Review - The Babadook

The Babadook (2014), NR, 93 minutes - I've never been a big fan of the horror genre, but despite that, it seems that in each of the last few years, there have been one or two films from the genre that I end up really appreciating. Two years ago it was Cabin in the Woods, in 2013 it was Mama, and it's looking like The Babadook will be that film for 2014.

The Babadook is an Australian film written and directed by Jennifer Kent about a single mother named Amelia (Essie Davis) who is trying to cope with her son Samuel's (Noah Wiseman) basic childhood fear of monsters. Each night, she checks all of the usual monster haunts to show him there are no monsters lurking about.  Then one night she reads him a bed time story from a mysterious pop-up book that he finds on his bookshelf called Mister Babadook.  His fear and paranoia increase dramatically and he begins acting out not only in school but in other social settings with other children such as his cousin's birthday party. Strange occurrences increase in frequency around the house and Samuel's behavior causes Amelia to stay home from work to keep an eye on him as no one else is willing to watch him. She begins to become more paranoid about the possibility of there actually being something in the house and eventually neither of them can get any sleep without medicinal help. Physically and emotionally worn down, hell finally breaks loose and we see if Amelia and Samuel can fight off the entity that has been haunting them.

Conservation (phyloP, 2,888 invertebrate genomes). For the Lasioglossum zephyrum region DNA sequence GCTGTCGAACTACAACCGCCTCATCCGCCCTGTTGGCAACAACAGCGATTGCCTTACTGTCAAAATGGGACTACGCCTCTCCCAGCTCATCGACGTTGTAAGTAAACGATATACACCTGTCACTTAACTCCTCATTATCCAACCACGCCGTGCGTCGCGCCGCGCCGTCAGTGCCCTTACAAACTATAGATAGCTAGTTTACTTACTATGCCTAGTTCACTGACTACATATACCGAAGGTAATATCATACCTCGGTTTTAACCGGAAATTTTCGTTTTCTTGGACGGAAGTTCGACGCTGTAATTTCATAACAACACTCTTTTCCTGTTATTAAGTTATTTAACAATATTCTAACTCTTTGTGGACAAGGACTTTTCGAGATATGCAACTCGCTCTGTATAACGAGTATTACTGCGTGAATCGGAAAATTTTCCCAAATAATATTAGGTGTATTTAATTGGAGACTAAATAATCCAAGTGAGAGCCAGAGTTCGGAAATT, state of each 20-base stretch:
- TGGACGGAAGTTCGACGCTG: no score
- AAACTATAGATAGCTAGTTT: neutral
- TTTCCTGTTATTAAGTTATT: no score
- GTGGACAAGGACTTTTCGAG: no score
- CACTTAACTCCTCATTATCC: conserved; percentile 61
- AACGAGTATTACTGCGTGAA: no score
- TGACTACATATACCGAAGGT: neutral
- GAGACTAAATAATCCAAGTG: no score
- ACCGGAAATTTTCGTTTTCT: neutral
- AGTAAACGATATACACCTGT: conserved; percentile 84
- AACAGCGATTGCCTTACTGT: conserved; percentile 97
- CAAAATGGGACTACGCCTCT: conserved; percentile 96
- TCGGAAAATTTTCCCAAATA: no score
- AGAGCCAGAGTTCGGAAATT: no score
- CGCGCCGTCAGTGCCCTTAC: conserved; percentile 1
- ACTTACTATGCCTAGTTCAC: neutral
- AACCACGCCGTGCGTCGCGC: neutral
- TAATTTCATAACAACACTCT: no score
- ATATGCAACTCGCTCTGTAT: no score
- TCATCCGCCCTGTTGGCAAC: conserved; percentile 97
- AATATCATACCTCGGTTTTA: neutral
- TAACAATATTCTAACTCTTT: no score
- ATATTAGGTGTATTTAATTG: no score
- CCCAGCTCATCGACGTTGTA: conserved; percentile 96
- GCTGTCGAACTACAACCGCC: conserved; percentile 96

Typical suspenseful horror tropes are used in The Babadook, but the film's strength is in the unique premise of the pop-up book, and the ability of both Davis and Wiseman to drastically change their demeanor at a moment's notice which adds to the uneasiness of the film.  It also helps that the viewer comes to care about Amelia and Samuel and their decline in day to day lifestyle as a result of Mister Babadook.

As one would expect there are a number of creepy and suspenseful scenes, but this is not a gory, bloody film. However, there is one scene that animal lovers will want to avoid: a moment that the pop-up book foretells proves to come true and even though it happens off screen, the implication is there and is quite disturbing and sad.

I'm not even sure where I first heard about this film, which is a little creepy in itself, but I'm glad I came across it. It didn't have a very widespread theatrical run.  I don't think it even came to theaters around here.  If it isn't showing at a theater in your area, no need to worry, it can be rented and streamed from If you like suspenseful (as opposed to gory) horror, I think you'll appreciate The Babadook.


- There was a crowd-funding campaign to make the actual pop-up book seen in the film. The campaign was extremely successful, raising more than enough for the book to be made. Unfortunately, I didn't learn of its existence until it had already closed. I'm a little bummed that I missed out, it would have made a cool companion piece to the blu-ray, which I think I'll add to the collection when it gets released.


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